Nevada County People: Nevada City celebrates ‘world renowned’ horticulturist |

Nevada County People: Nevada City celebrates ‘world renowned’ horticulturist

Laura Brown

On Sunday, Nevada City quietly celebrated one of the most renowned horticulturists of the early 20th century, known for revolutionizing the walnut and hazlenut industries on the west coast.

Nevada City council proclaimed January 27 as Felix Gillet Day, 100 years after the nursery man died. Gillet owned Barren Hill Nursery on Nursery Street in Nevada City from 1871 to his death Jan. 29, 1908.

“He’s a world renowned horticulturist,” said Bob Johansen, who lives in Gillet’s old house on one remaining acre of the nursery located at 426 Nursery Street. The original nursery sat on 16 acres of logged land.

“There’s a lot of old vintage trees here still growing,” Johansen said. Chestnuts planted by Gillet continue to grow on the historic grounds. The U.S. Department of Agriculture sent Gillet specimens collected from all over the world.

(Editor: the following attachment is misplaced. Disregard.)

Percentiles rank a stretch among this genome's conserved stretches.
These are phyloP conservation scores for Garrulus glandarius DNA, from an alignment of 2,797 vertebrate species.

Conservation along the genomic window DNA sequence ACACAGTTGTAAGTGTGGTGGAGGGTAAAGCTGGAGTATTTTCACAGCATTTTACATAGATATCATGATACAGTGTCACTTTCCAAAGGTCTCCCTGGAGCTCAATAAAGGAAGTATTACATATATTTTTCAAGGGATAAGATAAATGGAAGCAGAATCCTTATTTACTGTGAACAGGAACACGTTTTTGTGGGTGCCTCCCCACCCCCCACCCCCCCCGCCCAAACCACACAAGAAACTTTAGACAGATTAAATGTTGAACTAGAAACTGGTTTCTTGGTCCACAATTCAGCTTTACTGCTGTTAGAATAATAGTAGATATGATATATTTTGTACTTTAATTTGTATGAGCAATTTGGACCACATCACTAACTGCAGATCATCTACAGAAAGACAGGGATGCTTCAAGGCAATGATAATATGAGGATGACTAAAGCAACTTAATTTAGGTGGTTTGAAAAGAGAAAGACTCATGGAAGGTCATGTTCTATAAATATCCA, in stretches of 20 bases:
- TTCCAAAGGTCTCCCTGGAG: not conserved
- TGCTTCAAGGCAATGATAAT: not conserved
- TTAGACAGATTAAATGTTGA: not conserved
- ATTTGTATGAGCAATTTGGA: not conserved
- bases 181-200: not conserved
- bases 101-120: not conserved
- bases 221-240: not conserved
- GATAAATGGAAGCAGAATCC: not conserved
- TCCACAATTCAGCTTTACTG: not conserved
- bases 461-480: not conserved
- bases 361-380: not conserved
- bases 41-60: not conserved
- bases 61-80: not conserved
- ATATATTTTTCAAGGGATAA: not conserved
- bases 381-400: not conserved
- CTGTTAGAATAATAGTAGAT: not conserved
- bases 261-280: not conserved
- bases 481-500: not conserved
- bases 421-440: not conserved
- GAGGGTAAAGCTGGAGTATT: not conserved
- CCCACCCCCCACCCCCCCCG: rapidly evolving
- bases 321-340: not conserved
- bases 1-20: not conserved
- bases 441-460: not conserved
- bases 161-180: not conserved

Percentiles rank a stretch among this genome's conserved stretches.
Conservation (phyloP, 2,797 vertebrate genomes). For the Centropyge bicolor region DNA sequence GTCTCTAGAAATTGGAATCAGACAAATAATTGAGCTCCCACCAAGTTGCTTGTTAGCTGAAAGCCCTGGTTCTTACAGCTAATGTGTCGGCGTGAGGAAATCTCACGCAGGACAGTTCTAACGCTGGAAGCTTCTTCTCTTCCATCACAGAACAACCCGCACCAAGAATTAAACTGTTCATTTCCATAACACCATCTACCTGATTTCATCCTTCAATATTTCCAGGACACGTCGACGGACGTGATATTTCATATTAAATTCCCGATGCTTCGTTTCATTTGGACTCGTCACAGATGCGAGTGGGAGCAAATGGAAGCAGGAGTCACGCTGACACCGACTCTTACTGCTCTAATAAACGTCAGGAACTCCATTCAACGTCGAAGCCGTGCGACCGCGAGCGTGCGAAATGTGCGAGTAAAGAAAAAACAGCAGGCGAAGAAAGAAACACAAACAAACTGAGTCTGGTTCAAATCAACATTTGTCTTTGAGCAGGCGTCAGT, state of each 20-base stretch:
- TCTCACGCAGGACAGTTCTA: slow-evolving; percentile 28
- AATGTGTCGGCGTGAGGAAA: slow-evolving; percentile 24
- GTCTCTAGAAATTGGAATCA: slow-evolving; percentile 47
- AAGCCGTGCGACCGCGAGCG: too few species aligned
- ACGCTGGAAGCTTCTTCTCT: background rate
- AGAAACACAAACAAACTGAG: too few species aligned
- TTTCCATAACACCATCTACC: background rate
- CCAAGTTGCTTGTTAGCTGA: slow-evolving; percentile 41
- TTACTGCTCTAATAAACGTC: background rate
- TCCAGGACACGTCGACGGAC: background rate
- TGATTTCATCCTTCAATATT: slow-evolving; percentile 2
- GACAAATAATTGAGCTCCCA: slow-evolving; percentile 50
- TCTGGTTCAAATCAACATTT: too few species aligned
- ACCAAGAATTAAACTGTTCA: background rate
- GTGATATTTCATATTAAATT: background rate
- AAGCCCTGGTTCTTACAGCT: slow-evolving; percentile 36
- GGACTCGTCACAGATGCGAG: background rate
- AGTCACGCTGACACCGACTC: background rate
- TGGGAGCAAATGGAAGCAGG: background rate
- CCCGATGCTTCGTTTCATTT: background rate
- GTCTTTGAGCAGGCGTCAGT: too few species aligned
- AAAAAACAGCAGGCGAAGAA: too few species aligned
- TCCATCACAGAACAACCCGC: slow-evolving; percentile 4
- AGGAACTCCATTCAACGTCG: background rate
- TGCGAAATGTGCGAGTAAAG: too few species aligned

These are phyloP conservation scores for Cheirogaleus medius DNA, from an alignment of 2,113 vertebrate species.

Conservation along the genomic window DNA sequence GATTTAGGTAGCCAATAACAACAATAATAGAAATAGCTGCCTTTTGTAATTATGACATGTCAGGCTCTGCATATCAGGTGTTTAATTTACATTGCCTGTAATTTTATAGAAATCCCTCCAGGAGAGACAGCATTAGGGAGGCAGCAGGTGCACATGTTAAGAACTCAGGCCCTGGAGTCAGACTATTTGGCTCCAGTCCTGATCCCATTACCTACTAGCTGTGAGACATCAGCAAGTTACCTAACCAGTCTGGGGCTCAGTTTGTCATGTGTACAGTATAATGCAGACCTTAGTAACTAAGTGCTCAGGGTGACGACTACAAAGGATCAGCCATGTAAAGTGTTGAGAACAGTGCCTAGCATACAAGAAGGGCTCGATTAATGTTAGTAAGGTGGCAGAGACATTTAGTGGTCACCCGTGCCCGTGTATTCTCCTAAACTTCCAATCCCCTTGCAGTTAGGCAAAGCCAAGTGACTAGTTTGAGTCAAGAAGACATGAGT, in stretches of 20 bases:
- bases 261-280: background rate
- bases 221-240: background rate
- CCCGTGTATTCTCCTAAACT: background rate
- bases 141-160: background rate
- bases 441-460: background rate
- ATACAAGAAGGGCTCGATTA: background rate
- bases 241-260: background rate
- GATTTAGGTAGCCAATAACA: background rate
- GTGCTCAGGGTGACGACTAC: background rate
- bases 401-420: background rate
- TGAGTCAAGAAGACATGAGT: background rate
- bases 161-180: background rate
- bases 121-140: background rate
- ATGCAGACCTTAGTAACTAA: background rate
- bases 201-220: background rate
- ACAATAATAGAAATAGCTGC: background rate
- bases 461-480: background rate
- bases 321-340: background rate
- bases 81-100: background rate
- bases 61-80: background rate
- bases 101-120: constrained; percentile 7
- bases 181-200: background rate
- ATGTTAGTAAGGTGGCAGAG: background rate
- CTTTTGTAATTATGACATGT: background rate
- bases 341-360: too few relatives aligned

“He would plant them and see if they would survive in the soil here,” Johansen said.

Gillet was born in France on March 25, 1835. He spent time at a naval school at Roucheford when 16 years old before coming to the United States. He learned the barber trade in Boston then moved to San Jose before moving to Nevada City in 1859.

Recommended Stories For You

He worked as a barber before purchasing the nursery in 1871, considered one of the fist fruit nurseries on the west coast. Gillet is credited with providing the nursery stock that established the hazlenut industry in the Northwest. Many of his varieties came from European sources.

Relics of that early time remain in the old Gillet house including a journal, old nursery catalogues, book binding equipment, an old wine press and evidence of his failed attempts to raise silk worms.

The Barren Hill Nursery, renamed the Felix Gillet Nursery, continued to operate after Gillet’s death and in 1968 was thought to be the oldest continuously operating nursery in California.

Members of the Luther Burbank society and horticulture students from California, Oregon and Washington universities have paid a visit to the old nursery.

“They want to see the old trees and the old house. They want to see history,” Johansen said.


To contact Staff Writer Laura Brown, e-mail lbrown@the or call 477-4231.

Go back to article